ZANU-PF legislator says politburo members should not be in government as this compromises performance


On the doctrine of separation of powers, it is important and let me quote for example what Shore 2012 states about the doctrine of separation of powers. ‘He says that the principle of separation of powers as the Executive, Legislature and Judiciary ensures that powers of Government are divided into different branches and not concentrated in one. The author further explains that these departments should be separated and distinct because of the corrupting nature of power’.

For example, if the body that makes laws could also enforce them and adjudicate disputes, it would likely do so in preferential manner, undermining the rule of law and basic fairness. Thus, power must be checked or it will be abused, hence my call for the principle of separation of powers to be observed in the new era as opposed to what was happening in the old order.

Hon. Speaker, in this new era I have noticed, seen and heard from His Excellency who is talking about the growing or growth of the economy, and mining is one area that we should look at. For example on mining, Williams (2011) whom I should quote here cited by Mark Van Bosshore an expert on the foot-printing or the location of diamond sites in Zimbabwe based at the world diamond centre in Belgium says, “Zimbabwe has the largest diamond deposits worldwide and they are a billion years old”.

The kimberlite diamonds do stretch over 70 km from Chiadzwa district of Marange to the Chimanimani Mountains on the Mozambican border. Our diamonds are said to be worth up to US$800 billion. Further, William 2011) says, as he is cited by Belfast Telegraph, estimated that the fields could meet a quarter of the world’s demand for diamonds with potential revenue estimated at US$1 billion to US$1.7 billion per year, which is about half the crisis ridden country’s total GDP. This was said by 2010, and enough to end our economic wars almost at a stroke as it is reported by economists from U.K., cited by William (2011).

I am saying as we are talking about economic growth, we should look at how best we can utilise…

Hon. J. Tshuma having passed between the Chair and the Hon. Member speaking.

THE HON. SPEAKER: Order, Hon. Tshuma, you may not cross between the Speaker and the Hon. Member speaking.

HON. ZINDI: Thank you Hon. Speaker. I was saying as we are talking about growing our economy, the diamonds, this much, this worth, we should ensure in the new era that they benefit the country, citizens and everyone because we have them. On the platinum group metals, I understand there are six metals which are found in platinum. These are ruthenium, rhodium, palladium, osmium, iridium and platinum itself. These are the six which are found in platinum. They have similar physical and chemical properties and tend to occur together in the same mineral deposits.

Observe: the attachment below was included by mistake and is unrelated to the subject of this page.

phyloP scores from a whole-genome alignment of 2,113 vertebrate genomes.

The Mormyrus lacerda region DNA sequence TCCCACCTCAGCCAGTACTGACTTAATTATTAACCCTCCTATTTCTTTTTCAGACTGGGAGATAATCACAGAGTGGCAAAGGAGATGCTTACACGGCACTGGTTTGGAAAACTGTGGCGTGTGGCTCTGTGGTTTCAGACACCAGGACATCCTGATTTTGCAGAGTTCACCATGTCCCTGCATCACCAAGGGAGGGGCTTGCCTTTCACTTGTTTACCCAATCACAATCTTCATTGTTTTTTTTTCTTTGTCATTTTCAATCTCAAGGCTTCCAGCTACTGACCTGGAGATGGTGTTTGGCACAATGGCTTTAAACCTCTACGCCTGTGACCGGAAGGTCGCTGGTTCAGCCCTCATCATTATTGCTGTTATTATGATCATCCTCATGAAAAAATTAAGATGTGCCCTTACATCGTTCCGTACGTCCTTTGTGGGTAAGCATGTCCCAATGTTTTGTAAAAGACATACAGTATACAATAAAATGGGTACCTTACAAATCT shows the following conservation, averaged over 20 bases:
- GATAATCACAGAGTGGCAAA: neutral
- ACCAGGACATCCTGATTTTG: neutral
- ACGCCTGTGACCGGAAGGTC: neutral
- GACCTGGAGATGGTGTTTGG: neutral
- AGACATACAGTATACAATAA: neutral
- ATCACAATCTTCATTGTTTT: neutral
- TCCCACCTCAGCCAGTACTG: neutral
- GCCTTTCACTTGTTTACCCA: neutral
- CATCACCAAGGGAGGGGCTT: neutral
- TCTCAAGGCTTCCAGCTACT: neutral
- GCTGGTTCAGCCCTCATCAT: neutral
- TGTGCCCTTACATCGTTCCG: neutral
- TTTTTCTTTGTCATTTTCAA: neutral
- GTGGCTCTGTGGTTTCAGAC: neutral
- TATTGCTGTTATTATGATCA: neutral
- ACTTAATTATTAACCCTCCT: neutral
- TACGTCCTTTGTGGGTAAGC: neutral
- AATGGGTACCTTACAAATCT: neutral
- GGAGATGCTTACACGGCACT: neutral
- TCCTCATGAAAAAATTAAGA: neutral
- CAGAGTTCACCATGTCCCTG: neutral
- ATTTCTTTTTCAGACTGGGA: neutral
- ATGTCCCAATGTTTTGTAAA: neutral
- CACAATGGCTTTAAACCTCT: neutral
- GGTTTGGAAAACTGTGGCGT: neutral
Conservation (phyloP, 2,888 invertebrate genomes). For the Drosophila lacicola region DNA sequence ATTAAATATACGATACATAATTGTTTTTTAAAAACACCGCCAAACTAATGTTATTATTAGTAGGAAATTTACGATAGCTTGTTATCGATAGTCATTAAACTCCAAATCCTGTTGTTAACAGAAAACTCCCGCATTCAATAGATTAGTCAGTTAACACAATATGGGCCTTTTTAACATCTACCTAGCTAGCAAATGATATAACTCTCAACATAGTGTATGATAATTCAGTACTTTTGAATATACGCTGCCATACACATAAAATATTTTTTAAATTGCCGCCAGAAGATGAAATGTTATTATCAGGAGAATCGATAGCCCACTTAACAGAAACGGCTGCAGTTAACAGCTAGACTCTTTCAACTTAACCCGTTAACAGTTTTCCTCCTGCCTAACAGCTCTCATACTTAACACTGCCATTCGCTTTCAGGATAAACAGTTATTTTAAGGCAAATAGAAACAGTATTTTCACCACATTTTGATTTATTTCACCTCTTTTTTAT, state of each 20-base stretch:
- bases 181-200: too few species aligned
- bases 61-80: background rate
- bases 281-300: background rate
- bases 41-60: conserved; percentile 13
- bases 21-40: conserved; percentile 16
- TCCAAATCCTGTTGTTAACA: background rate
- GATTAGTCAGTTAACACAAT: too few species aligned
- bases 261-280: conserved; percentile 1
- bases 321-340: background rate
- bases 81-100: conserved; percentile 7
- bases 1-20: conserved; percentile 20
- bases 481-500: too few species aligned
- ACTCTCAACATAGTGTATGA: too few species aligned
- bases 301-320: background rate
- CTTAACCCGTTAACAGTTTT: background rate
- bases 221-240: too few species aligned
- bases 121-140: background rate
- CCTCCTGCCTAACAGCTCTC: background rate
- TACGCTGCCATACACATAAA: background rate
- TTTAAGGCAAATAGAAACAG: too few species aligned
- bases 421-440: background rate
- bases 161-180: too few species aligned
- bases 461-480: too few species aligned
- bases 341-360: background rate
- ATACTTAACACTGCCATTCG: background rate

According to Azonet Network (2017), it says, RioZim reported 8 600 metric tonnes of copper and nickel in 2010. Zimplats Holdings Pvt. Limited of Gansey, Ngezi Mine accounted for 3.9 milion metric tonnes of ore in 2010. The ore included the following: 2500 tonnes of copper, 340 tonnes of nickel, 4.6 tonnes of palladium, 5.6 tonnes of platinum, 600 kgs gold and 500 kgs of rhodium. Mimosa Mine owned by the Mimosa Investments Limited of Mauritius, accounted for 2.3 million metric tonnes (mt) of ore in 2010. The ore included 2 792t of nickel, 2 396t of copper, 79t of cobalt, 3.2t of platinum, 2.4t of palladium, 430kg of gold and 250kg of rhodium. Thus, experts feel that in the future, the Government needs to realise that mining investment is crucial to economic recovery as this industry accounts for nearly 65% of exports and more than half of the country’s foreign exchange revenue here in Zimbabwe.

Thus, there is need for the Government to put in place measures to ensure the Government is not fleeced……

Continued next page


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The Insider is a political and business bulletin about Zimbabwe, edited by Charles Rukuni. Founded in 1990, it was a printed 12-page subscription only newsletter until 2003 when Zimbabwe's hyper-inflation made it impossible to continue printing.


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